• Down on the farm
    December 09,2012
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    The attrition of dairy farms in Vermont is continuing as farmers conclude they can no longer milk cows at a loss. It is always a sad day when the auctioneer shows up to sell off the animals and equipment. But a variety of economic pressures ó the low price of milk, the high cost of grain and fuel ó has combined to bear down hard on farmers.

    Thatís why it was astonishing to read a report in The New York Times several weeks ago about the multimillion-dollar payouts enjoyed by businessmen who engineered a near monopoly of milk under the banner of Dean Foods. It is a tale that helps explain not just the struggles of Vermontís dairy farmers, but also the growing divergence between the interests of the 1 percent and those of the 99 percent.

    The Times story describes the meteoric rise of Gregg L. Engles, the CEO who turned Dean Foods into the largest milk handler in the nation. According to a pair of lawsuits, he did it by conspiring with executives of a dairy farmer cooperative to suppress the price paid to farmers. The beneficiaries of this scheme included Engles, who has made $156 million over the past 10 years. But there were others.

    The lawsuits, one of them filed in Vermont, allege that Dean Foods entered into an anti-competitive agreement with Dairy Farmers of America to keep the prices paid to farmers low. Dean was able to use the money it saved to gobble up other companies, including Garelick Farms, Land O Lakes and Horizon Organic.

    A few others became enormously rich. Gary Hanman, at one time CEO of DFA, made $31.6 million over seven years. A business partner of Hanmanís was paid $100 million for his share in milk plants acquired by Deanís predecessor and DFA. He had paid only $6.9 million two years before. Meanwhile, Deanís monopoly had not gone unnoticed by dairy farmers, who filed antitrust suits in Tennessee and Vermont.

    Itís easy to see why they did. Itís hard to square the rock bottom prices paid to farmers with the sky-high earnings enjoyed by a few executives. What is the economic or social utility of funneling huge paychecks to a few executives who manage buyouts that enlarge their power while forcing small dairy operations out of business? Republicans view people making millions of dollars as job creators, but it appears that those who forged a milk monopoly in the Southeast and Northeast were job destroyers.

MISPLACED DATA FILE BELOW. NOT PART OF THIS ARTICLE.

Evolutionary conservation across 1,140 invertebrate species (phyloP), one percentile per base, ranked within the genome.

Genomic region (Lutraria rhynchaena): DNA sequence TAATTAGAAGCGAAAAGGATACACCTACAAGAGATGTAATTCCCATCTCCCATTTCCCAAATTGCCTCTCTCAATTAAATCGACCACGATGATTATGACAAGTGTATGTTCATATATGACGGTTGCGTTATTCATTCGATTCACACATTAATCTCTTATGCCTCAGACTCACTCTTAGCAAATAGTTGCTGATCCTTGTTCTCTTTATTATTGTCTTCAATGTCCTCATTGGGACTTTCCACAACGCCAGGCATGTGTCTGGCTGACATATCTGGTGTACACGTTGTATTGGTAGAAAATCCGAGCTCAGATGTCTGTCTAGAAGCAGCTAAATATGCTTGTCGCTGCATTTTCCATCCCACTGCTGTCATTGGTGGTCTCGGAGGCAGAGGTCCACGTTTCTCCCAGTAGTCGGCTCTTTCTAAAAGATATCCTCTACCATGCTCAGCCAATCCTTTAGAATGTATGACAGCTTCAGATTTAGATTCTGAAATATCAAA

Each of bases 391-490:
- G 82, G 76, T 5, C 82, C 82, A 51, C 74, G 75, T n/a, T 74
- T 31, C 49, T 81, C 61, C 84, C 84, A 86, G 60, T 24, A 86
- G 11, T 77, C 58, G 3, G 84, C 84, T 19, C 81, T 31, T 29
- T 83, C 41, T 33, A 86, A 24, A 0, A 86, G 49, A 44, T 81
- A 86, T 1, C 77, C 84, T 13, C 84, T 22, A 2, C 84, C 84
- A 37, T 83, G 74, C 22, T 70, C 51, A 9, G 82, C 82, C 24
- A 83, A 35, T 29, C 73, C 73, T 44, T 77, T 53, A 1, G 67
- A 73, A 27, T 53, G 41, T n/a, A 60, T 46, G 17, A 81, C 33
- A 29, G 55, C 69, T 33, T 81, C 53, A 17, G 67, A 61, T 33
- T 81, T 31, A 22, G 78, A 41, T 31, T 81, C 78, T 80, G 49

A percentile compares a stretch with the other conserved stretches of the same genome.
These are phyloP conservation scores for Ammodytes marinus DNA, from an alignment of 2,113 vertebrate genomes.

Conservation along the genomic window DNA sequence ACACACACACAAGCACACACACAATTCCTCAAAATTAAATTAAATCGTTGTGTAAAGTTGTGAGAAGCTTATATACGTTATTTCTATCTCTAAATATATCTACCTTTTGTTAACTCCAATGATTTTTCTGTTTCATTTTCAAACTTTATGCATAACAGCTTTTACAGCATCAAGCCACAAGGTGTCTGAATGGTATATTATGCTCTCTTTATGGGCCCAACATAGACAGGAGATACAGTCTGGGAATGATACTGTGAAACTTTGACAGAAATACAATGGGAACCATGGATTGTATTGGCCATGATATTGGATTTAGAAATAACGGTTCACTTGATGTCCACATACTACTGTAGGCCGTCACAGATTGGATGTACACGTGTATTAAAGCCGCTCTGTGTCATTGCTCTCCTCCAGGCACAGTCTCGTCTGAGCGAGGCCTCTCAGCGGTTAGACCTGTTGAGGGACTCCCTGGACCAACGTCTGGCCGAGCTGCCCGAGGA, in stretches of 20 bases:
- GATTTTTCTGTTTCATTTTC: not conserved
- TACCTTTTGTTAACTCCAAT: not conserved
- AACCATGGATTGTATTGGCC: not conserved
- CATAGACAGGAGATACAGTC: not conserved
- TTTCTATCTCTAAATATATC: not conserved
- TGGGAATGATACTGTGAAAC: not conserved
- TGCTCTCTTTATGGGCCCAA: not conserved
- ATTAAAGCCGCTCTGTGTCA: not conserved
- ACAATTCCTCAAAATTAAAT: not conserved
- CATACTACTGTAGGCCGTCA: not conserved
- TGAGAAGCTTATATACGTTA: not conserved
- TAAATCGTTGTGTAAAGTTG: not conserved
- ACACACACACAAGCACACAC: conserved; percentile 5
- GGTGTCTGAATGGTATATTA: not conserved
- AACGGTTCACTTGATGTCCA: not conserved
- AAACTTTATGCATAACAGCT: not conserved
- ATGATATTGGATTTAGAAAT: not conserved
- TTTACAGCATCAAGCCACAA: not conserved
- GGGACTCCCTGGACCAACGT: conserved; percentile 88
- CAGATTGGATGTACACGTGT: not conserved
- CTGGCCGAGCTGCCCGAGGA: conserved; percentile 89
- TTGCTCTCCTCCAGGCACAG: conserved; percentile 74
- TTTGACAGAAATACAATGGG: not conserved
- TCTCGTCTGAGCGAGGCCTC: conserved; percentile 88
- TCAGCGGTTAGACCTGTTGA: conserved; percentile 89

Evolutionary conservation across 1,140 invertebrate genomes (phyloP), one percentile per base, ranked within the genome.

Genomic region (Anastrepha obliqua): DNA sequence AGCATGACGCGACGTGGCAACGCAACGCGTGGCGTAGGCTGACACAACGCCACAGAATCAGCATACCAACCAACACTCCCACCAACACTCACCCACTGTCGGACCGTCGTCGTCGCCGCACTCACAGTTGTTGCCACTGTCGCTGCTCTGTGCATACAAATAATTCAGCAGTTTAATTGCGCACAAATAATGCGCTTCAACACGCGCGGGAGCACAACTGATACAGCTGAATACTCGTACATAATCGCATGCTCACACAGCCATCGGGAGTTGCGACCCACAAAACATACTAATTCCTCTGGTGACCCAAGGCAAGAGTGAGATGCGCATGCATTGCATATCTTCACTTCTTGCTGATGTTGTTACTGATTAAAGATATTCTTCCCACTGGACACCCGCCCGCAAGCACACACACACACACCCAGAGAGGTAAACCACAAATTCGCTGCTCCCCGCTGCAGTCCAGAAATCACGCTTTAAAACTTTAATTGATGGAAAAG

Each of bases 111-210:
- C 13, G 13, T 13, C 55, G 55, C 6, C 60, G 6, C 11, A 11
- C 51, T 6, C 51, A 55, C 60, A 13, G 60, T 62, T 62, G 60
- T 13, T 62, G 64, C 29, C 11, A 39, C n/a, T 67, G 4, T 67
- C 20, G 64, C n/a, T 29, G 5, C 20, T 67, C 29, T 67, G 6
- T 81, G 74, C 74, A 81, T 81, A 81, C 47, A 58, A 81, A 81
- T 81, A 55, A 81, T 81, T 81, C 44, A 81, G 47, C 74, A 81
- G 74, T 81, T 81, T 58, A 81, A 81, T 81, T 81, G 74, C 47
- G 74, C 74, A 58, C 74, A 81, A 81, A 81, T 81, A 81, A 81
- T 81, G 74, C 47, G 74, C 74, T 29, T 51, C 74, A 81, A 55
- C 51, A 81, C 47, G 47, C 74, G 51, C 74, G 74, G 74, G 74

The jobs they were destroying existed on the farms driven out of business because officials at DFA and Dean Foods were more interested in big paydays for themselves rather than in the interest of dairy farmers. Consolidation has also eliminated numerous small milk handlers throughout the area.

    The manipulation of markets and the consolidation of businesses involved in the Dean Foods case are emblematic of the woes that have afflicted the broader U.S. economy. In banking, telecommunications, health care and other industries, officials at the top have been able to reap unconscionable paychecks that in an earlier era would have been viewed as embarrassingly greedy. That is how an anything-goes mentality, justified in the name of laissez-faire economics, has siphoned the nationís wealth upward.

    On the farm itís easy to see. From the acreage in Pawlet or Addison or Fairfax comes the corn or the hay. Farm families working long hours turn those crops into milk by maintaining dairy herds that require continuous care and attention. It is hard work, but it yields a valuable product.

    It is a product they have to sell quickly, and they have always been at a disadvantage in negotiating a favorable price. They formed cooperatives to improve their power in the marketplace. But in the suits against DFA, they are alleging that the co-op in league with Dean agreed to circumvent market forces by settling on an artificially low price that would enhance the margin enjoyed by Dean executives and shareholders and officials of the co-op.

    It will be a long and continuing struggle to redress the harm that reckless and greedy business people have done to the economy. Once a dairy farm goes out, itís hard to bring it back. You canít just go and seize the yacht of a Dean Foods executive and divide the proceeds among dairy farmers.

    The Obama administrationís tax proposals are a beginning in bringing greater balance to the economic disparities that have evolved over recent decades. Awareness of how we surrendered our wealth to the 1 percent is dawning, and that is a first step.
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